WAKE COUNTY, North Carolina (WTVD) --April 9, 2014, is a day that will be forever ingrained in Wake County resident LaTonya Allen's head. It's the day her ex-husband murdered her parents.
On Feb. 27, Nathan Holden was found guilty of the first-degree murder of 57-year-old Angelia Smith Taylor and 66-year-old Sylvester Taylor.
READ MORE: Jury finds Wake County man who killed in-laws, shot wife, guilty of first-degree murder
Now that the trial is over, Allen said it's time for her to finally grieve the death of her parents.
"It's was just a big relief like a weight was lifted off my shoulder," Allen said. "And I was like now it's time for me to grieve, now I can grieve my parents because everything has been up in the air, and it was like no closure and so now I have closure."
Even though the trial has ended and closure has begun, Allen said she still questions why this happened.
"Why? We didn't deserve this, my parents didn't deserve this, I didn't, my family didn't deserve this, my children... And it's always been a question of 'why did this happen?' Why did it have to go to this extreme? What did I do wrong?"
Sunday was the third anniversary of her parent's death, a day Allen said will always be hard for her.
"It was hard for me reliving that again and just grieving. It's been three years... I really miss my mother. I really miss my father as well but that motherly love, that connection, she was my best friend and to not be able to pick up the phone and call her and say 'I love you, I miss you, or this is what I'm doing now, or are you proud of me, this is what the kids are doing...' I like really, really miss my mother... Not being able to talk to her, I have to go to a gravesite to visit her, and I just truly miss them so much."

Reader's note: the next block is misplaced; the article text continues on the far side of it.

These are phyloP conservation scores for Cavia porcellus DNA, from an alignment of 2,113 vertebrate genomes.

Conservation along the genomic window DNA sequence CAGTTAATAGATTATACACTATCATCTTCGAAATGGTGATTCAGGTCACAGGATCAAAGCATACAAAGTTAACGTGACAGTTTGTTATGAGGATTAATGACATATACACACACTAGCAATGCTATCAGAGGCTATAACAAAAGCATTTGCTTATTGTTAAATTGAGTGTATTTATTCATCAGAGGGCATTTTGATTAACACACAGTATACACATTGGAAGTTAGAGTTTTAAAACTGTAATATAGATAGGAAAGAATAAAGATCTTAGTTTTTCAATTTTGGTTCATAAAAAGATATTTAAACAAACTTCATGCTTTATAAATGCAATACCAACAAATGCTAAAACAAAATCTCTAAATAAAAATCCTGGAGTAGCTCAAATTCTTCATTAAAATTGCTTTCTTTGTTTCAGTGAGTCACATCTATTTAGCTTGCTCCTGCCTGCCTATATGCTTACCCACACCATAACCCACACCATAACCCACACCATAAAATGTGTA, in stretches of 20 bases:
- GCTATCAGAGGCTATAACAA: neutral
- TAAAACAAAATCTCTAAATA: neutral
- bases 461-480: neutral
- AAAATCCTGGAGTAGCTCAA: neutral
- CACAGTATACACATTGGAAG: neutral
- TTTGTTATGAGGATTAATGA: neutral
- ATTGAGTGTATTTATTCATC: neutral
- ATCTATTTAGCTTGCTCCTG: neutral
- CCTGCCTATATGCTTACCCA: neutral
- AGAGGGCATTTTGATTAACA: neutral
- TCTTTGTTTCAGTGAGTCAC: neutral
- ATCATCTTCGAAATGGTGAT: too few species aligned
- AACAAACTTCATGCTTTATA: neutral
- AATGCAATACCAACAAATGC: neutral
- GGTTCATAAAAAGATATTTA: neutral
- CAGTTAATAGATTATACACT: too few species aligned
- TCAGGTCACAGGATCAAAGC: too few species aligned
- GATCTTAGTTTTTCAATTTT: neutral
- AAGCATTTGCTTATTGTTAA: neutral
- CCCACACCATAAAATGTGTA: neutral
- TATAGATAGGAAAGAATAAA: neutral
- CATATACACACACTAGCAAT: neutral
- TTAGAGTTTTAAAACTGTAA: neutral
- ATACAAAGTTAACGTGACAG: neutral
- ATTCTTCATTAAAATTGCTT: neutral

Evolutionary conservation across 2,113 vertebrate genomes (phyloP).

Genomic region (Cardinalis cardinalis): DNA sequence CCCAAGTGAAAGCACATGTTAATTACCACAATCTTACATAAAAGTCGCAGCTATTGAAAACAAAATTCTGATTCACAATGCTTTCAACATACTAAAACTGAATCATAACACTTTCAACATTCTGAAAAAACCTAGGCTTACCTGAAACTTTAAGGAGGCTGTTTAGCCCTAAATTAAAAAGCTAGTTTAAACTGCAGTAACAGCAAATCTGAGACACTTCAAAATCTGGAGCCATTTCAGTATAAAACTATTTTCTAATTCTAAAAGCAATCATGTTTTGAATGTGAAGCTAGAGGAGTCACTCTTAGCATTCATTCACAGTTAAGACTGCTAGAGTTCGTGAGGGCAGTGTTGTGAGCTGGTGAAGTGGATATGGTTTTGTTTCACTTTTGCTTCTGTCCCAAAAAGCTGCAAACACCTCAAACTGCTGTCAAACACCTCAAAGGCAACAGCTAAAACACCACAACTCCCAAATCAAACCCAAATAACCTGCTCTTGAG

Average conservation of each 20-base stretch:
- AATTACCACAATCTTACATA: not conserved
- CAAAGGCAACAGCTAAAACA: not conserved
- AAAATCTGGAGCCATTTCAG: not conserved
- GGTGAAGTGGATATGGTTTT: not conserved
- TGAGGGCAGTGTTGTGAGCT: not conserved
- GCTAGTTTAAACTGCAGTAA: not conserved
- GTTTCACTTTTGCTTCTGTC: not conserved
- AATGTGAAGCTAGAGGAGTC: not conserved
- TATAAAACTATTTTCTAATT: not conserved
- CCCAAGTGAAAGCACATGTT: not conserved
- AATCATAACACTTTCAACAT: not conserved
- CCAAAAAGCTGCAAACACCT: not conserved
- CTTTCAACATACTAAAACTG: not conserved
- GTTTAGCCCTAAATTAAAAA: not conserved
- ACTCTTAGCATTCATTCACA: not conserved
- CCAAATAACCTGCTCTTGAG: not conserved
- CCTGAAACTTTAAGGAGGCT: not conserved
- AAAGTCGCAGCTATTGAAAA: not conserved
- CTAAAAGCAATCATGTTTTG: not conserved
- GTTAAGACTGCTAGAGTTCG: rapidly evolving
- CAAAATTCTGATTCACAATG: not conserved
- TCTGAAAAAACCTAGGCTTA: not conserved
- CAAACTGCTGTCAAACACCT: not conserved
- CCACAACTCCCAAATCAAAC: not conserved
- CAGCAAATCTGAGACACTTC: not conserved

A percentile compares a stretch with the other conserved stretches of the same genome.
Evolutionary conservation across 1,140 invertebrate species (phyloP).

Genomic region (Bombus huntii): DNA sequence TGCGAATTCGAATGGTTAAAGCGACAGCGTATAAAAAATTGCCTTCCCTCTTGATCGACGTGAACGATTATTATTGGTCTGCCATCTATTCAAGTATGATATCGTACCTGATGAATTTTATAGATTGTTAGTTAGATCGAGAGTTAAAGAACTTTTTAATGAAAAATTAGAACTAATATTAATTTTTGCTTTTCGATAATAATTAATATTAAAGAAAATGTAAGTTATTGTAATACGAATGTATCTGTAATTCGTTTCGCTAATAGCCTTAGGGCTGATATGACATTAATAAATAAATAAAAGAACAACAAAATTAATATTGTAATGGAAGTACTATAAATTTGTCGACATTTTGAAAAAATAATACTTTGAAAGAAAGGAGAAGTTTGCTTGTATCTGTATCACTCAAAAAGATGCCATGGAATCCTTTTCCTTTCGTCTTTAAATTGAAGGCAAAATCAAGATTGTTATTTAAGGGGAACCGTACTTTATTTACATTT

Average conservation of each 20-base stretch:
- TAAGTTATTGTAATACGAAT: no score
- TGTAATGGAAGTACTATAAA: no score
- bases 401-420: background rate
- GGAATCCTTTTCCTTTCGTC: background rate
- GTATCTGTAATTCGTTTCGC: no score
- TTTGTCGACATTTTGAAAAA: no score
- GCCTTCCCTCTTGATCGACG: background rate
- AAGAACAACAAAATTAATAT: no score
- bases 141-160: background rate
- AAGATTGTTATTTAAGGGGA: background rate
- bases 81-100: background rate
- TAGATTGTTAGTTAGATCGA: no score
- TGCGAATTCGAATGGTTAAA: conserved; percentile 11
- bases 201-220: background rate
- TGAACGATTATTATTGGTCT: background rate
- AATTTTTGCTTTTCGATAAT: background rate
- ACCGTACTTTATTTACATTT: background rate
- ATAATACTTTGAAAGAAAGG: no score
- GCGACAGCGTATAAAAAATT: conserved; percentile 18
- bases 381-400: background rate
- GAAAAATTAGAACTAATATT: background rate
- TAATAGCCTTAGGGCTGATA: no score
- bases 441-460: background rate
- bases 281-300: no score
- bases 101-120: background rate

Allen said the day her ex-husband killed her parents will always be a memory but she won't let it affect her future self.
"April 9, 2014, doesn't define me," Allen said. "It doesn't end there. There's more to me than just what I survived and what I went through."
Allen said her husband Jamar has been the biggest help through her tough time.
"He's been my biggest supporter helping not only me but the kids as well. (He's been) helping me move forward from that day and enjoying the rest of my life and finding out who I am and giving me that freedom and that support to find out who Tonya is."
She said her children now 18, 12, and 11, miss their grandparents but said they're ready to move on and continue their education and extracurricular activities.
She said her oldest son even wants to have a relationship with his father someday.
"He does want a relationship with his father and his father's side of the family, so we're trying, through therapy, to move to that next step, so I'm proud of him."
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Allen said she thinks her other two children will be ready at some point but feels it may be a while for her youngest child who actually witnessed her mother's murder.
Allen said her heart goes out to Candice Freeman, the Fayetteville mother who recently lost her two children.
"I love you. I can say that I understand and so many people are praying for you. Don't give up, keep fighting. You have a purpose, God has a purpose for your life."
READ MORE: 2 missing Fayetteville children found stabbed to death in Hoke County
But Allen said it's situations like these that make her want to make a change.
"We have to start speaking out about domestic violence, so many women are living in silence and that's why I want to build up women's confidence and encourage (them) to speak out."
Allen said she plans to give back to her church, community, and to victims of domestic violence to honor her parents.
To report domestic violence you can do so online or by calling 1-800-799-7133.
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